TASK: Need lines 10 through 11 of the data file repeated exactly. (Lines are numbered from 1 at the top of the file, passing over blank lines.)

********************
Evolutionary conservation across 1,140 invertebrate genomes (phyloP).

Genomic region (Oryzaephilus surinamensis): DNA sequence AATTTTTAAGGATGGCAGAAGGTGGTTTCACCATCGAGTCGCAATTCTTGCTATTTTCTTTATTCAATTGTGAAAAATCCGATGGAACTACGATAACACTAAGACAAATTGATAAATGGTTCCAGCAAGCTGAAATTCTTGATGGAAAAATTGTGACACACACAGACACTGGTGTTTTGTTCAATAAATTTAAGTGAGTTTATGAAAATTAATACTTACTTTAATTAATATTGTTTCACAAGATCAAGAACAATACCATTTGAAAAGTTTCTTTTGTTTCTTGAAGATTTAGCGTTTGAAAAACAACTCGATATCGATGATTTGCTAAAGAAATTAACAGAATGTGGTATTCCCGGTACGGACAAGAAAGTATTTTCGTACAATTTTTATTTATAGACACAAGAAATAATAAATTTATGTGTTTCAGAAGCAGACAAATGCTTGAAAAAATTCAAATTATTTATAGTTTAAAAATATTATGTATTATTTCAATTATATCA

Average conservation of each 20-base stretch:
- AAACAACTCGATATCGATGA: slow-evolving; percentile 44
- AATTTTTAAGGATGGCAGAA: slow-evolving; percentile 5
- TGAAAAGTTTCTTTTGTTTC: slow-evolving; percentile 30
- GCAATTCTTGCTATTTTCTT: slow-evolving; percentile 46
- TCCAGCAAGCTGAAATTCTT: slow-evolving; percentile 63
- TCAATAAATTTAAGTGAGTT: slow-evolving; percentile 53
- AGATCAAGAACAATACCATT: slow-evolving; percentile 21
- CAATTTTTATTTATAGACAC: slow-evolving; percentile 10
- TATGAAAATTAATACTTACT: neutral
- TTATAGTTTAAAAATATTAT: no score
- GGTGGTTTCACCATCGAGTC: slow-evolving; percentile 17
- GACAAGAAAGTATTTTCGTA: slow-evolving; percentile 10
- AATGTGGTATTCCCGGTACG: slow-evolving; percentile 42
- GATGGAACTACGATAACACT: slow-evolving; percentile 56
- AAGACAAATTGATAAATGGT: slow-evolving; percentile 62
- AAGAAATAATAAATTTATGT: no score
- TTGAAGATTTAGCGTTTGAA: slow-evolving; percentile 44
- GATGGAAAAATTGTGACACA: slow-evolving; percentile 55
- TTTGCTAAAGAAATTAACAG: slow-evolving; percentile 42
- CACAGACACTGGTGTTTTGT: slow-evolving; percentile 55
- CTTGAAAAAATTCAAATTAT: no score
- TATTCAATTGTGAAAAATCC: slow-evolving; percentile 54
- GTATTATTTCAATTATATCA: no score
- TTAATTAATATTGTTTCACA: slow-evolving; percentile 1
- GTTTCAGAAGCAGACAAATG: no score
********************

- AGATCAAGAACAATACCATT: slow-evolving; percentile 21
- CAATTTTTATTTATAGACAC: slow-evolving; percentile 10